An unregulated neuroinflammation accompanies numerous chronic and acute neurodegenerative disorders and it is postulated that such a neuroinflammatory component likely exacerbates disease progression. A key player in brain inflammation is the microglial cell; a vital soluble factor synthesized by activated microglial cells is the key cytokine, tumor necrosis factor-alpha (TNF-α). Additionally, microglial cells release IL-1α/β, reactive oxygen species (ROS), such as superoxide (O(2) (-)) and reactive nitrogen species (RNS) like nitric oxide (NO). Nitric oxide reactive oxygen species can undergo various forms of interactions in cells whereby the synthesis of RNS / ROS intermediates are generated that can damage cell membranes. The presence of oxidative damaged cells is implicated with the abnormal cellular activity in brain or in the spinal cord, and is a classical feature of neurodegenerative disorders. To aid characterize this process, a quantitative analysis of nitrite generation was undertaken on agents developed to lower TNF-α levels in cell culture. Nitrite is a stable end product of nitric oxide metabolism and, thereby, acts as a surrogate measure of the highly unstable nitric oxide. Utilizing a RAW 264.7 cellular model of lipopolysaccharide-induced inflammation that induces high levels of TNF-α protein accompanied by a robust generation of nitrite, the properties of a series of thalidomide-based TNF-α synthesis inhibitors were evaluated to reduce the levels of both. Specific analogues of thalidomide effectively suppressed the generation of both TNF-α and nitrite at well-tolerated doses.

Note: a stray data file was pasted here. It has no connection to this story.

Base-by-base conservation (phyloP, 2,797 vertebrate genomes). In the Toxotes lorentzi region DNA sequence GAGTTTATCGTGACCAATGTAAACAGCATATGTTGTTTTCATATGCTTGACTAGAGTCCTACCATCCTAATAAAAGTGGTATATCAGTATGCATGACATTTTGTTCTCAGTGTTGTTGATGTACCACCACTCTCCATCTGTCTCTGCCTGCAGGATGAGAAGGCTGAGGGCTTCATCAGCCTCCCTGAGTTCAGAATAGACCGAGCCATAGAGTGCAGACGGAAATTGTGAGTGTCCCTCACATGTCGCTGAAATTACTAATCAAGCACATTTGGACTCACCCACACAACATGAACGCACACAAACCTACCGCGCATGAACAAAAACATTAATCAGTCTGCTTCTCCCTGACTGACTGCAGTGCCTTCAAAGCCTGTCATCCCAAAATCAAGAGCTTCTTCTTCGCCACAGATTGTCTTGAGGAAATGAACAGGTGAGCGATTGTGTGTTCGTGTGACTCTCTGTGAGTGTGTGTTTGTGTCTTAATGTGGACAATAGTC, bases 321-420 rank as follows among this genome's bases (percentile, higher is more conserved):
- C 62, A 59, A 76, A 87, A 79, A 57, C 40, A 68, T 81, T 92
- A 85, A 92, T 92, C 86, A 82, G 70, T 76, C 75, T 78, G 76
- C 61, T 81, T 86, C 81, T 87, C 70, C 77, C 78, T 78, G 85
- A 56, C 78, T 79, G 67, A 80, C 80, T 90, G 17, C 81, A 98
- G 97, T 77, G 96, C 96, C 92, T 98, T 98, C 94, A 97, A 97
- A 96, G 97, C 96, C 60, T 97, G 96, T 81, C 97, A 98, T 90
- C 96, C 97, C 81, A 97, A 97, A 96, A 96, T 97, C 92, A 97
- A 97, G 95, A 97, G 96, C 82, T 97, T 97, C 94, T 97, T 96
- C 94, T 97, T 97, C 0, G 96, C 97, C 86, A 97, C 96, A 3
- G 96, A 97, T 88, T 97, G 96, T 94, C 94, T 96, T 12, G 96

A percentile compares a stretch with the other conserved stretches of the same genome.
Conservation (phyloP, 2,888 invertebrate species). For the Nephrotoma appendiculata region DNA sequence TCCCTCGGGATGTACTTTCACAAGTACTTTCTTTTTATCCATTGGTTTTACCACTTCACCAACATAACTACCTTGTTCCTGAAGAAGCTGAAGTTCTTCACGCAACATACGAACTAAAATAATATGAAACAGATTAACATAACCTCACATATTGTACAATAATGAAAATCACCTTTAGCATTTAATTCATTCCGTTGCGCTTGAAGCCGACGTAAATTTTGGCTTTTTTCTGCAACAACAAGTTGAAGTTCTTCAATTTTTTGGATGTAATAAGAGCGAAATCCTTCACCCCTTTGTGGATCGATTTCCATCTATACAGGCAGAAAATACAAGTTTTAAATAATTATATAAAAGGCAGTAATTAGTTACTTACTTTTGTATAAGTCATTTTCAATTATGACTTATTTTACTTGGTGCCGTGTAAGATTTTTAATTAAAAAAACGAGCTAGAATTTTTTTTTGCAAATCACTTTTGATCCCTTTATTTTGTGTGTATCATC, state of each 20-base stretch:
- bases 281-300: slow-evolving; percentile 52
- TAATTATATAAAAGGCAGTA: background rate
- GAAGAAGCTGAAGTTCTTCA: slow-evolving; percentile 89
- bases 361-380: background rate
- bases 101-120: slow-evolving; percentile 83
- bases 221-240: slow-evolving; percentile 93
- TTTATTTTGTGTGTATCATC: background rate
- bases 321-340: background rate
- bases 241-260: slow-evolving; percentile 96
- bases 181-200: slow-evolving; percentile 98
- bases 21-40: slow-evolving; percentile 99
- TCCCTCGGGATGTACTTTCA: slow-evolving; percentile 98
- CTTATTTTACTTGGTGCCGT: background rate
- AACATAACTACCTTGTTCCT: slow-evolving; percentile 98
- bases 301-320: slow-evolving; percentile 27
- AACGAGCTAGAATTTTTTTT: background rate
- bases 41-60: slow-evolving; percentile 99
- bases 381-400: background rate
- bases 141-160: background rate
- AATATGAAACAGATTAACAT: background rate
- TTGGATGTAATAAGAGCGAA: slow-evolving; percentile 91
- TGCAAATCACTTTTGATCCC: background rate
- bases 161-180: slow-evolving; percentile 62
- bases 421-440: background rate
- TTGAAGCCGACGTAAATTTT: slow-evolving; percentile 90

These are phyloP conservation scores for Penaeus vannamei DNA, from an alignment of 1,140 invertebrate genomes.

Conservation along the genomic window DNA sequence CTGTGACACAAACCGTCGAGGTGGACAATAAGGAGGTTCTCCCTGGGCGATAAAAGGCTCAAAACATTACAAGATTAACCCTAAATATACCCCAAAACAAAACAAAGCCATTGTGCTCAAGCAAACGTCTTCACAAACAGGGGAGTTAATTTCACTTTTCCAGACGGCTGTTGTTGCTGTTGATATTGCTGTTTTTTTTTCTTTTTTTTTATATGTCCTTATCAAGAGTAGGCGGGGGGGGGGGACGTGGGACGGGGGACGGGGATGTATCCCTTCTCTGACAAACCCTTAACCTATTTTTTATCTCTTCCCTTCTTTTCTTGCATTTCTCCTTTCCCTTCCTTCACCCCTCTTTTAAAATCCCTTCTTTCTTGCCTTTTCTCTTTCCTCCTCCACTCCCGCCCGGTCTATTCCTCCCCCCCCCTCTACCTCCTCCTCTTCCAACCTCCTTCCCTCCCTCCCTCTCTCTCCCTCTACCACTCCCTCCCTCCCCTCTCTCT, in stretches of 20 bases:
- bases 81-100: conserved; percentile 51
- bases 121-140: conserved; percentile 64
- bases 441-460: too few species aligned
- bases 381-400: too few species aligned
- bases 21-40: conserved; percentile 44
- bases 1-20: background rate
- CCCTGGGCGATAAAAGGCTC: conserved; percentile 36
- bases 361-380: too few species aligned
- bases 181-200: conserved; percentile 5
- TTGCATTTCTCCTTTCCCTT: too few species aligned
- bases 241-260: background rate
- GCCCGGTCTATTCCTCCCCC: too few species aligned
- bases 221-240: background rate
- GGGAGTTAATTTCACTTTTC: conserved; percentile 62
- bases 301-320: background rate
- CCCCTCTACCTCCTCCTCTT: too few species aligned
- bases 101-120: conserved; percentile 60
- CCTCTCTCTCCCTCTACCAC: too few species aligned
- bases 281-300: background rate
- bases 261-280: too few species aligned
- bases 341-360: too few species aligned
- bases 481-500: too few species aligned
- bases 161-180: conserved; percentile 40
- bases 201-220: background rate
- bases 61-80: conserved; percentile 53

Keywords: RAW 264.7 cells; TNF-α; lenalidomide; lipopolysaccharide; neuroinflammation.; nitric oxide; nitrite; revlimid; thalidomide.